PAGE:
18. Mr. Naphade, however, has invited our attention to paras 24 & 25 of the aforesaid decision in which it was observed :
"(24) Protagonism of euthanasia on the view that existence in persistent vegetative state (PVS) is not a benefit to the patient of a terminal illness being unrelated to the principle of 'sanctity of life' or the right to live with dignity' is of no assistance to determine the scope of Article 21 for deciding whether the guarantee of right to life' therein includes the right to die'. The right to life' including the right to live with human dignity would mean the existence of such a right upto the end of natural life. This also includes the right to a dignified life upto the point of death including a dignified procedure of death. In other words, this may include the right of a dying man to also die with dignity when his life is ebbing out. But the 'right to die' with dignity at the end of life is not to be confused or equated 32 with the right to die' an unnatural death curtailing the natural span of life.
He has particularly emphasized paragraph 25 of the said judgment in support of his submission that Aruna Shanbaug should be allowed to die.
19. We have carefully considered paragraphs 24 and 25 in Gian Kaur's case (supra) and we are of the opinion that all that has been said therein is that the view in Rathinam's case (supra) that the right to life includes the right to die is not correct. We cannot construe Gian Kaur's case (supra) to mean anything beyond that. In fact, it has been specifically mentioned in paragraph 25 of the aforesaid decision that "the debate even in such cases to 33 permit physician assisted termination of life is inconclusive". Thus it is obvious that no final view was expressed in the decision in Gian Kaur's case beyond what we have mentioned above.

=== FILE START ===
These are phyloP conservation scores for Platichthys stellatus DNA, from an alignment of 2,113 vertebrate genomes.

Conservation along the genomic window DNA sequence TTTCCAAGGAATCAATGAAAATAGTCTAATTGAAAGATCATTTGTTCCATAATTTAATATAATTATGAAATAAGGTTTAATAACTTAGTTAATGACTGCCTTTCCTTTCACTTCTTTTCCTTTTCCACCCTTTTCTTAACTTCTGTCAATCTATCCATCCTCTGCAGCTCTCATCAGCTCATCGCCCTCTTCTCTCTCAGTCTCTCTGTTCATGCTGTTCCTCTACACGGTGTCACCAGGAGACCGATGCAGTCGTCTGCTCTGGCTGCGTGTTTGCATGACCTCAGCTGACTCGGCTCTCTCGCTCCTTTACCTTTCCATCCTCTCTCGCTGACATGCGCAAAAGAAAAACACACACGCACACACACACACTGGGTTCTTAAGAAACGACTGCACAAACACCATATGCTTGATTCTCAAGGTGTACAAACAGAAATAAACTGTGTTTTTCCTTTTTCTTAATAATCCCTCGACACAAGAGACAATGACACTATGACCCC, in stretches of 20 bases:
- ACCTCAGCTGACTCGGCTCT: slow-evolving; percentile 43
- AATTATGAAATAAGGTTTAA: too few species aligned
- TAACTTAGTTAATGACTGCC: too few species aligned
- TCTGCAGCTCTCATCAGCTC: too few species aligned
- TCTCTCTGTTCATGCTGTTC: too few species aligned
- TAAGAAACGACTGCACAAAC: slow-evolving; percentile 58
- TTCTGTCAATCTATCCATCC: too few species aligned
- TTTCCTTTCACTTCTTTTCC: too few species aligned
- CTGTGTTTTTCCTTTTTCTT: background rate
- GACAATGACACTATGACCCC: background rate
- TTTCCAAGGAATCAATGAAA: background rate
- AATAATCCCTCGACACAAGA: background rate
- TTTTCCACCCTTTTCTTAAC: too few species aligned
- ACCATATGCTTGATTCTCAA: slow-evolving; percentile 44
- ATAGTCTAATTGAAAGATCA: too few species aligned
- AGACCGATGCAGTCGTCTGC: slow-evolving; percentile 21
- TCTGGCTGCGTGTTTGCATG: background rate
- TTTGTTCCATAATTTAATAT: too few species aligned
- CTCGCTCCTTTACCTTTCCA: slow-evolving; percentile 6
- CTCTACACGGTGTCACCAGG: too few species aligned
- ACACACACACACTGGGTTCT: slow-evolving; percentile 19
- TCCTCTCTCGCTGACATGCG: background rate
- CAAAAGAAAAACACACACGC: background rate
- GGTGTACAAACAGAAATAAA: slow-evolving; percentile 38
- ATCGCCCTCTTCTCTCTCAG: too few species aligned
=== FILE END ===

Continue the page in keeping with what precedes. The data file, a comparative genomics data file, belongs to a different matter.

30. Whilst this Court has held that there is no right to die (suicide) under Article 21 of the Constitution and attempt to suicide is a crime vide Section 309 IPC, the Court has held that the right to life includes the right to live with human dignity, and in the case of a dying person who is terminally ill or in a permanent vegetative state he may be permitted to terminate it by a premature extinction of his life in these circumstances and it is not a crime vide Gian Kaur's case (supra).
98. The Constitution Bench of the Indian Supreme Court in Gian Kaur vs. State of Punjab, 1996(2) SCC 648 held that both euthanasia and assisted suicide are not lawful in India. That decision overruled the earlier two Judge Bench decision of the Supreme Court in P. Rathinam vs. Union of India, 1994(3) SCC 394. The Court held that the right to life under Article 21 of the Constitution does not include the right to die (vide para 33). In Gian Kaur's case (supra) the Supreme Court approved of the decision of the House of Lords in Airedale's case (supra), and observed that euthanasia could be made lawful only by legislation.